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Washington, relative to the nagivation by Canadian vessels of canals in the United States under the Treaty of Washington.
I have, &c.,
The Earl of Carnarvon.
(Inclosure.)-Report of a Committee of the Honourable the Privy Council, approved by his Excellency the Governor-General on the 5th April, 1876.
THE Committee of Council have had under consideration the Report of the Honourable the Minister of Customs, to whom has been referred the correspondence with the Washington Government concerning the navigation of the United States' canals by Canadian vessels.
The Minister states that he has considered the representations made by Mr. Secretary Fish in his despatch of the 27th September, 1875, in which he remarks: "The law of the United States provided that a vessel arriving in the United States with a cargo from abroad should enter and discharge her cargo at the first port of entry she met, and that he supposed that the idea and object of the Canadian Government were that the Canadian boats should be enabled to bring cargo from Canada through the canals and down the Hudson through to New York. That this is impossible by reason of the above provisions of the law with regard to the first port of entry, and because neither by the Treaty of Washington nor by any other Treaty had the navigation of the River Hudson been allowed to British or other foreign vessels."
The Minister further states that, in a subsequent despatch of Mr. Secretary Bristow, dated the 9th October, 1875, after reciting the circumstances and quoting the several laws bearing upon the case, he concludes with the following definite statement:
"In the face of the construction given to the Treaty by Congress, this Department does not feel authorized to recognize the right of Canadian vessels to transport cargoes in bond from Canada to New York."
The Minister observes that, in this decision, apart from Treaty obligations, the Secretary of the Treasury does not appear to have taken into consideration an Act of Congress passed on the 26th September, 1850, which is to be found in the Statutes at large, page 469, and which has been re-enacted and confirmed in the Revised Statutes of 1875, page 603, sec. 3129, intituled "An Act to authorize the Secretary of the Treasury to permit vessels from the British North American provinces to lade and unlade at such places in any collection district in the United States as he may designate."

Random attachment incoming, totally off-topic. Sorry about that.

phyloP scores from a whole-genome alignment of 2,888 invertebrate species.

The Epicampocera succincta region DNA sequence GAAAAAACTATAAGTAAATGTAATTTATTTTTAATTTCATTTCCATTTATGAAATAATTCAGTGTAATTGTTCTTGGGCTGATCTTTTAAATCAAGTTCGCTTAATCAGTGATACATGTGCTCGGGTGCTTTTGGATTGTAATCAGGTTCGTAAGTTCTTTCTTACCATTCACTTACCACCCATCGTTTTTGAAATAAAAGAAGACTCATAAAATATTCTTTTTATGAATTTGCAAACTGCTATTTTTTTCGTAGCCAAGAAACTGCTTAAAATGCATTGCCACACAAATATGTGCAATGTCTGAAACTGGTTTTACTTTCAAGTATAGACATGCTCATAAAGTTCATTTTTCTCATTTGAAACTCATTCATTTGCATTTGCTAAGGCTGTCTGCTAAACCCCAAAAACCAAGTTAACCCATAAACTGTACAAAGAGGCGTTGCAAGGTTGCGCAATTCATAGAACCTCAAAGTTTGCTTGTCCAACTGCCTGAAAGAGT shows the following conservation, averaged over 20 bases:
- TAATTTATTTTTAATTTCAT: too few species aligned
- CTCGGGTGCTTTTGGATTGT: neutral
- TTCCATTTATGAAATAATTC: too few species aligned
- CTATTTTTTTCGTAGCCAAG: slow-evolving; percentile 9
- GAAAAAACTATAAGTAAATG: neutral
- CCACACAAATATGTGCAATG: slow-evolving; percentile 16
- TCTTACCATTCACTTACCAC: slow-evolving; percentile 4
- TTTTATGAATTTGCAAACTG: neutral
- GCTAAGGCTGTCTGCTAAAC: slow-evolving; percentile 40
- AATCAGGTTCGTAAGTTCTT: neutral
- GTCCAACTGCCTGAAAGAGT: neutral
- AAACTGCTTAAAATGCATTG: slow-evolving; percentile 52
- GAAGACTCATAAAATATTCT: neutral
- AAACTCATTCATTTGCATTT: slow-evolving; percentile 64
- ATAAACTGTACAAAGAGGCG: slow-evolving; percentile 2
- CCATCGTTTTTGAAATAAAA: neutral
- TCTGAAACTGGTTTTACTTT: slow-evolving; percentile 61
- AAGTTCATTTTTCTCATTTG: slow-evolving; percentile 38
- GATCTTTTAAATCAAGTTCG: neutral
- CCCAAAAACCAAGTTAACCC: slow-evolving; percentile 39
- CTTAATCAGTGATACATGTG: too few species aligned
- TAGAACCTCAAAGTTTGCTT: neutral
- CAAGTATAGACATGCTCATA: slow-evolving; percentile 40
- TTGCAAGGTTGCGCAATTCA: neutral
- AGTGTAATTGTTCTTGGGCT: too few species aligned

That this Act provides that "the Secretary of the Treasury, with the approbation of the President of the United States, provided the latter shall be satisfied that similar privileges are extended to vessels of the United States in the Colonies hereinafter mentioned, is hereby authorized, under such regulations as he may prescribe to protect the revenue from fraud, to permit vessels laden with the products of Canada, New Brunswick, Nova Scotia, Newfoundland, and Prince Edward Island, or either of them, to lade or unlade at any port or place within any collection district which he may designate."
The Minister, therefore, recommends that your Excellency be requested to communicate with Sir Edward Thornton, Her Majesty's Minister at Washington, and request him to call the attention of the Government of the United States to the above-recited Act, and to press upon that Government the making of such arrangements as will at once secure the same privileges to Canadian vessels in United States' canals as are accorded to United States' vessels in Canadian canals.
The Committee concur in the foregoing recommendation, and submit the same for your Excellency's approval.
W. A. HIMSWORTH. No. 31.-Sir E. Thornton to the Earl of Derby.-(Received May 20.) MY LORD, Washington, May 8, 1876.
I HAVE the honour to inclose copy of a note and of its inclosure which I have received from Mr. Fish relative to the navigation of the canals in the State of New York by Canadian vessels. In this note Mr. Fish transmits me copy of a communication from the Treasury Department, of which, though the language is obscure, the substance seems to be that Canadian vessels may pass to the southern terminus of the Champlain Canal.
During my interview with Mr. Fish on the 4th instant I pointed out to him that I did not quite understand what the Champlain Canal signified, nor where was its southern terminus, and that I thought that if it was really intended to comply with the terms of the Treaty of 1871, it would be desirable to express that intention in clearer words.
Mr. Fish replied that he considered that the Champlain Canal signified the canal leading from the southern extremity of Lake Champlain, and connecting it with Troy and Albany, and that Albany was the southern terminus of that canal. This canal is generally called the Whitehall Canal.
I further asked whether Canadian vessels would be able to avigate the Erie Canal, which begins at Buffalo from Lake Erie,
and the Oswego Canal, which euters from Lake Ontario at Oswego, and connects with the Erie Canal, and to proceed through those canals to Albany. Mr. Fish answered that he understood that Canadian vessels could certainly navigate those canals; but upon my saying that I was not satisfied that this could be inferred from the contents of the communication from the Treasury Department, he suggested that I should address him a note expressing my views upon the subject.
In accordance with this suggestion I addressed to Mr. Fish the note of which I have the honour to inclose a copy, but to which I have not as yet received an answer. I have also forwarded copies of the two notes to the Governor-General of Canada.